Exploring the World with Limited Mobility

A Guide for Group Travel Planners

As a group travel planner, chances are you’ve encountered travelers with mobility issues. In fact, recent statistics from the Centers for Disease Control and Prevention (CDC) showed that 12.1% of American adults have a mobility disability. Exploring the world with limited mobility presents unique challenges. Whether it’s navigating airports, boarding trains, or cruising the open seas, those with mobility issues often face obstacles that can make travel seem out of reach.

Exploring the world with limited mobility

The good news is that there is progress! And as a tour operator, you can do your part to make accessible travel a little easier. Let’s break it down…

Some of the Challenges

Mobility issues stem from a variety of medical issues, including disabilities, injuries, or age. Such challenges can make it difficult to navigate new environments, access transportation, or take part in travel-related activities.

Mobility Devices

Many travelers with limited mobility rely on wheelchairs, walkers, or canes to get around. These devices are essential for independence while traveling. However, not all destinations or modes of transportation are equipped to accommodate them.

Lack of storage space, ramps, foldable seats, etc. are just a few of the issues that impact access to transportation.

Air Travel

Airports and airplanes are two of the biggest deterrents for travelers with physical disabilities. Complex terminal layouts and long distances between gates, along with inconsistent disability training for employees contribute to these barriers.

flying with limited mobility

Once aboard an aircraft, flyers must be transferred from a narrow airline chair to a seat while their personal chairs are checked, risking damage.

Airplane lavatories (particularly on narrow planes like the common 737) are not accessible.  As a result, some disabled travelers will book cross-country itineraries with connections so that they have bathroom access at airports.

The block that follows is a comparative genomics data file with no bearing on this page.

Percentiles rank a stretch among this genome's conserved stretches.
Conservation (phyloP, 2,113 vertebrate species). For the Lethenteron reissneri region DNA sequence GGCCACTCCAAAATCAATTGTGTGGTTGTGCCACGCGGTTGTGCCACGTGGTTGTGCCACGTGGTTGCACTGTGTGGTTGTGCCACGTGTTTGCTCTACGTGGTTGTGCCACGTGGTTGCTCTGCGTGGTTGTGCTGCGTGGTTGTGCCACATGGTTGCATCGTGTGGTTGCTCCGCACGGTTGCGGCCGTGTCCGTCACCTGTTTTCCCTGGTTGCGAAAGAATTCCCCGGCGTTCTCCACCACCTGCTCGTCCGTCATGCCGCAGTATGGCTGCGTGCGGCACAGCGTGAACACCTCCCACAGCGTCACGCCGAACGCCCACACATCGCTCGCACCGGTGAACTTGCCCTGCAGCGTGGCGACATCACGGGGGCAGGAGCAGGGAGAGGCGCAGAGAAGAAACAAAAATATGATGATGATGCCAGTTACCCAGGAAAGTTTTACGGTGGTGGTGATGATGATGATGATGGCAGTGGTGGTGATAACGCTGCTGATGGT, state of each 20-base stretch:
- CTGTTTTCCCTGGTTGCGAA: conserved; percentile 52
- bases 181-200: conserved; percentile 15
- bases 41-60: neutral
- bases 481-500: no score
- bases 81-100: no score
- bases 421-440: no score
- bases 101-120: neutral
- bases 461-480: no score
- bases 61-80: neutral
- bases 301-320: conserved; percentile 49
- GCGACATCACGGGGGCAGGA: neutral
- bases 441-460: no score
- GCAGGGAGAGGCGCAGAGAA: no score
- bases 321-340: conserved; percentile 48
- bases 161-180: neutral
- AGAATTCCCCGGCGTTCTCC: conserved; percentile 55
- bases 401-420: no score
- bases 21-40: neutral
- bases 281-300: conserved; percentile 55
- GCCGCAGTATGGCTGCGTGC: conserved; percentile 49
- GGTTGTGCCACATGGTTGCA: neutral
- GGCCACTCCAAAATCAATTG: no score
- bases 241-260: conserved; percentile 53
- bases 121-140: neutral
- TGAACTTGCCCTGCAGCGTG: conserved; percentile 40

We all know that hotels offer “accessible” rooms. However, what that accessibility looks like can vary. They may lack a “roll-in” shower, offer toilets that are too low, and beds that are too high.  Even hotel airport shuttles may not be wheelchair accessible.

Hotels are only required by law to have a limited number of accessible rooms that vary based on the hotel’s total number of rooms. Moreover, an accessible room is available to anyone. If the hotel is overbooked or if someone requests an accessible room (regardless of need) the room can be used by others. To be fair, however, most hotels will assign these rooms to other guests only as a last resort.

Destinations and Attractions

Traveling outside of the U.S. presents a host of potential challenges, and it’s essential that you “know before you go.” Each country has its own laws regarding accessibility – some with no accommodations at all.

Check the U.S. State Department site below before planning a trip to learn more about a destination’s requirements.

Learn About Your Destination

exploring the world with limited mobility challenges


On the bright side, all cruises operating in U.S. waters are required to be ADA compliant. However, many traveling to international destinations are often not equipped to handle travelers with disabilities.

Smaller cabins with tiny bathrooms can make maneuvering a wheelchair tricky.  In addition, some ports require passengers to tender on small boats to the destination, and these tenders are rarely wheelchair accessible.

During shore excursions, visitors may encounter uneven surfaces, lack of wheelchair access (particularly at historic attractions), steps, and surging crowds that discourage easy movement.

How the Travel Industry is Meeting Needs

While travel and tourism may not always be inclusive of those with physical disabilities, there has been progress.

Changes in Air Travel

For example, the Transportation Department recently proposed a series of regulations designed to assist wheelchair travelers. Most notably, the regulations would ensure that “airlines meet rigorous standards for accommodating passengers with disabilities safely and with dignity.”

Airport accessibility

In addition, the proposal would require annual training for airline workers who load wheelchairs and make it easier to fine airlines that mishandle them.

Improvements at Hotels